Land squeeze: Soaring land prices, grabs and carbon schemes threaten food production, experts warn
IPES | 12 May 2024

Land squeeze: Soaring land prices, grabs and carbon schemes threaten food production, experts warn

New study exposes how land grabs in various forms have led to doubling land prices globally since 2008, and tripling in Central Europe, placing unprecedented strain on farmers and rural communities.

Soaring land prices, land grabs, and carbon schemes are creating an unprecedented ‘land squeeze’, threatening farmers and food production, reveals a comprehensive new report today by IPES-Food

The report comes as land issues rise up the global agenda – with the World Bank holding a conference on ‘Securing Land Tenure and Access for Climate Action’ in Washington DC this week, a recent World Bank report on net-zero in food systems calling for measures to reduce the conversion of forests to croplands, and as Brazil launches an agrarian reform policy ‘Terra da Gente’ to allocate land for 295,000 families by 2026. 

The new study exposes the alarming escalation of land grabbing in various forms, including through ‘green grabs’, opaque financial instruments and speculation, rapid resource extraction, and intensive export crop production. Land around twice the size of Germany has been snatched up in transnational deals worldwide since 2000.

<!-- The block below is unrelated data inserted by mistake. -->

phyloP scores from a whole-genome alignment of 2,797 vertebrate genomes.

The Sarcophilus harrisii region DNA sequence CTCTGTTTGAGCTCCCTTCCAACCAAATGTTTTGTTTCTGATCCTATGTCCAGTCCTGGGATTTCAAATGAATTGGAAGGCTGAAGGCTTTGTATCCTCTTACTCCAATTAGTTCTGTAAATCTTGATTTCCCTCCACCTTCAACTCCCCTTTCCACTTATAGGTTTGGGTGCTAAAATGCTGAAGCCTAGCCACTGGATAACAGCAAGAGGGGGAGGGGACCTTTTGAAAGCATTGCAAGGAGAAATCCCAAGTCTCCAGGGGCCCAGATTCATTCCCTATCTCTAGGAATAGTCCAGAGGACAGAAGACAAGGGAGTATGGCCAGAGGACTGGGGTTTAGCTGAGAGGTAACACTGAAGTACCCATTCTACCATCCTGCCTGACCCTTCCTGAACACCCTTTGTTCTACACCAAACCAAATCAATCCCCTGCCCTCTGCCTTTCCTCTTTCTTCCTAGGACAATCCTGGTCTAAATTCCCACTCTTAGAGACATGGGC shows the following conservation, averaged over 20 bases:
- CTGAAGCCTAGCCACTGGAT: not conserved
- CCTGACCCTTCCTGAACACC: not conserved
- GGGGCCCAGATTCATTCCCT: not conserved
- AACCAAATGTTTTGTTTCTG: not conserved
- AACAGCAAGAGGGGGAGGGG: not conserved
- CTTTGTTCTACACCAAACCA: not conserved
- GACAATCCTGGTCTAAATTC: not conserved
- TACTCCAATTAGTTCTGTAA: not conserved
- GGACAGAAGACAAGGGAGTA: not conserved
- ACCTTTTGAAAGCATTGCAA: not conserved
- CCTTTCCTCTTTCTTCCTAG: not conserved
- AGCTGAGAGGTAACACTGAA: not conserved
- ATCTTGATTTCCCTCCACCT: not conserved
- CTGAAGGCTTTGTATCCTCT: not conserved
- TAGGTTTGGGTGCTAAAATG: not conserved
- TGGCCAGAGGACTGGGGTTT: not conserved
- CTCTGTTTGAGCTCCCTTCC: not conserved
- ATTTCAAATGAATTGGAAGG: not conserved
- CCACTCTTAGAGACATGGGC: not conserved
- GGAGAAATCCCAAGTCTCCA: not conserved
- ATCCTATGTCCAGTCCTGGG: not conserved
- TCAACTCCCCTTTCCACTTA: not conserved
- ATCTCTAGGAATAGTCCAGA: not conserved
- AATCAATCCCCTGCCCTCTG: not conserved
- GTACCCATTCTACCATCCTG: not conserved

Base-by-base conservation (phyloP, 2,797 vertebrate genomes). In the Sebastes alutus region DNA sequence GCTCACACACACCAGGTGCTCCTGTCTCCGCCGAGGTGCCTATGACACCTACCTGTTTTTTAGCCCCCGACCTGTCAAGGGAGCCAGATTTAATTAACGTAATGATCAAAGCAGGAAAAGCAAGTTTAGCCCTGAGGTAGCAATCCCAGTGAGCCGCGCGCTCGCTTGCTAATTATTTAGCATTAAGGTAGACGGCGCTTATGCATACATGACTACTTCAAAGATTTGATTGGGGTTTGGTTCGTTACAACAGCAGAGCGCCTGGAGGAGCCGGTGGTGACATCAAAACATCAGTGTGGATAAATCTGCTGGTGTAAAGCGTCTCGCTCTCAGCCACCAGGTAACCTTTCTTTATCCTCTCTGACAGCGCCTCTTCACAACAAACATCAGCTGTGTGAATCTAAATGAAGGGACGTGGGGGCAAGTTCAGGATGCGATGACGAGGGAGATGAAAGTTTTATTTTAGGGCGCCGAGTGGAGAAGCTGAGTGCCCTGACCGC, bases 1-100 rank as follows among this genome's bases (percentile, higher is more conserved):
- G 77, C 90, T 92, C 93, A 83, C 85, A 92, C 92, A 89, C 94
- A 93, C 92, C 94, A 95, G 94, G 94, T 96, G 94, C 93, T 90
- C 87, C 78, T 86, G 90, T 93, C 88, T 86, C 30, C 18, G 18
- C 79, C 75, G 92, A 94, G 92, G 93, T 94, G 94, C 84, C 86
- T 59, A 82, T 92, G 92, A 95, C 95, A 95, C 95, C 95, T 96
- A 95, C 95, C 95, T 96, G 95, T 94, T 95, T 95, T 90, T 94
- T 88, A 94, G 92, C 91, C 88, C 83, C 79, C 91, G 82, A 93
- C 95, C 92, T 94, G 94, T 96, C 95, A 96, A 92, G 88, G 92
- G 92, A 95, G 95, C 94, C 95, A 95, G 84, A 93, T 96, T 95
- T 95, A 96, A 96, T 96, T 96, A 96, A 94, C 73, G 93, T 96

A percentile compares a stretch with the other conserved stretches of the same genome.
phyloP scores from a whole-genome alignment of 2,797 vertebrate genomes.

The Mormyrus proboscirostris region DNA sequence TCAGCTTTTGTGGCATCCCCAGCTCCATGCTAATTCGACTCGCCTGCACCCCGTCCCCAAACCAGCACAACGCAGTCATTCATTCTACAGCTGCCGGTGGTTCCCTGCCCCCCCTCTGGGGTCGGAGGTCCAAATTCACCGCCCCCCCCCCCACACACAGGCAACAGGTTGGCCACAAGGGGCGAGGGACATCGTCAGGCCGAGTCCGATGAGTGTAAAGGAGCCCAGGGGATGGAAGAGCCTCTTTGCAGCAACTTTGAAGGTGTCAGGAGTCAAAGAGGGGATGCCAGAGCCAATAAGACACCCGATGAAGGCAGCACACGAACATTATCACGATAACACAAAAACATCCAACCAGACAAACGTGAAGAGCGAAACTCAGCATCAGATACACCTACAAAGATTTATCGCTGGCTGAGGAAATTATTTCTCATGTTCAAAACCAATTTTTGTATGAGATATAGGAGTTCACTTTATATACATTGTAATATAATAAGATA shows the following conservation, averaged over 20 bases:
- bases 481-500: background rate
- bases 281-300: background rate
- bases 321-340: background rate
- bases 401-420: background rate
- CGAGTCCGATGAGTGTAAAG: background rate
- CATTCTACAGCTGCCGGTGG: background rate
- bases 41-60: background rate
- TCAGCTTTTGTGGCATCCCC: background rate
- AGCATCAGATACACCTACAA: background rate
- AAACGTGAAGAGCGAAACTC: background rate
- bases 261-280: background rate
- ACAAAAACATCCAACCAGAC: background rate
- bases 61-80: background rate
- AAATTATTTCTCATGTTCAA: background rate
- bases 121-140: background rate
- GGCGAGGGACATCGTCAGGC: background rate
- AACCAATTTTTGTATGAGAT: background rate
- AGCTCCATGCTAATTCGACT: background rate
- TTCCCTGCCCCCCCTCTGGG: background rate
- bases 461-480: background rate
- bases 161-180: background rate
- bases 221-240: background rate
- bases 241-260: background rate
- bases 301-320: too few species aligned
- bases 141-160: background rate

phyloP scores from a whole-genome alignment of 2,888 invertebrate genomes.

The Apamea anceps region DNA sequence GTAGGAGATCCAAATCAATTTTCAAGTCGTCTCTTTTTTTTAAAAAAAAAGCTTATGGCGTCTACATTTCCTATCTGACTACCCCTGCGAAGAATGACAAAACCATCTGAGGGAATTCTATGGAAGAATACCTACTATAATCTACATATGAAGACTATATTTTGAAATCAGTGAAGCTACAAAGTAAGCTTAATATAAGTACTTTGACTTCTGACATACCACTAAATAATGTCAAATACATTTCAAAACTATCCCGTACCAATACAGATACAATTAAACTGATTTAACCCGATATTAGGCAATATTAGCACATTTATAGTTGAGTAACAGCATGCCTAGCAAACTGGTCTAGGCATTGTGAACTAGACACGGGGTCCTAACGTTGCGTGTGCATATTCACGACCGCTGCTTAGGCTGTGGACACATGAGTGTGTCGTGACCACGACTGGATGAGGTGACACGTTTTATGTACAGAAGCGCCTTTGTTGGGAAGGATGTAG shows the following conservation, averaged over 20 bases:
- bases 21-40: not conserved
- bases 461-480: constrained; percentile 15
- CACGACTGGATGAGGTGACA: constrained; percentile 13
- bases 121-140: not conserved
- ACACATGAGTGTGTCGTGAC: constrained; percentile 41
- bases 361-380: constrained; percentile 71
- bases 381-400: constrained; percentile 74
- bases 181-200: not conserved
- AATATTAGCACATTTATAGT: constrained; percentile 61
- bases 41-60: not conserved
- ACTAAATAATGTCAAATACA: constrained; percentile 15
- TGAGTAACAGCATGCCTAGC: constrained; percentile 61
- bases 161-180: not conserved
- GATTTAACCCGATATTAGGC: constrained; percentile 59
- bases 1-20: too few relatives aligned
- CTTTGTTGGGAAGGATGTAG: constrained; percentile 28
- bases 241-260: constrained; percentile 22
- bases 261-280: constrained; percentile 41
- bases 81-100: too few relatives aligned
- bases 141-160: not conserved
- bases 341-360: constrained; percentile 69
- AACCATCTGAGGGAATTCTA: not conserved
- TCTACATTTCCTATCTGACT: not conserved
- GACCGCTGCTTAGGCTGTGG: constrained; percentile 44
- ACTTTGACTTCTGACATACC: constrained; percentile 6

Green grabs

Major new pressures are emerging from ‘green grabs’ for carbon and biodiversity offset projects, conservation initiatives, and clean fuels, the report highlights. Huge swathes of farmland are being acquired by governments and corporations for these ‘green grabs’ – which now account for 20% of large-scale land deals – despite little evidence of climate benefits. Governments’ pledges for land-based carbon removals alone add up to almost 1.2 billion hectares, equivalent to total global cropland. Carbon offset markets are expected to quadruple in the next 7 years.

This global trend of land grabs and green grabs is particularly affecting sub-Saharan Africa and Latin America, while land inequality is growing fastest in Central-Eastern Europe, North and Latin America, and South Asia. Shockingly, 70% of the world’s farmland is now controlled by just 1% of the world’s largest farms.

Squeezing farmers

As demand for land continues unchecked, the panel of experts says the ‘land squeeze’ is inflaming land inequality and making small and medium scale food production increasingly unviable – leading to farmer revolts, rural exodus, rural poverty and food insecurity. With global farmland prices doubling in 15 years, farmers, peasants, and Indigenous peoples are losing their land (or forced to downsize), while young farmers face significant barriers in accessing land to farm.

IPES-Food calls for action to: 

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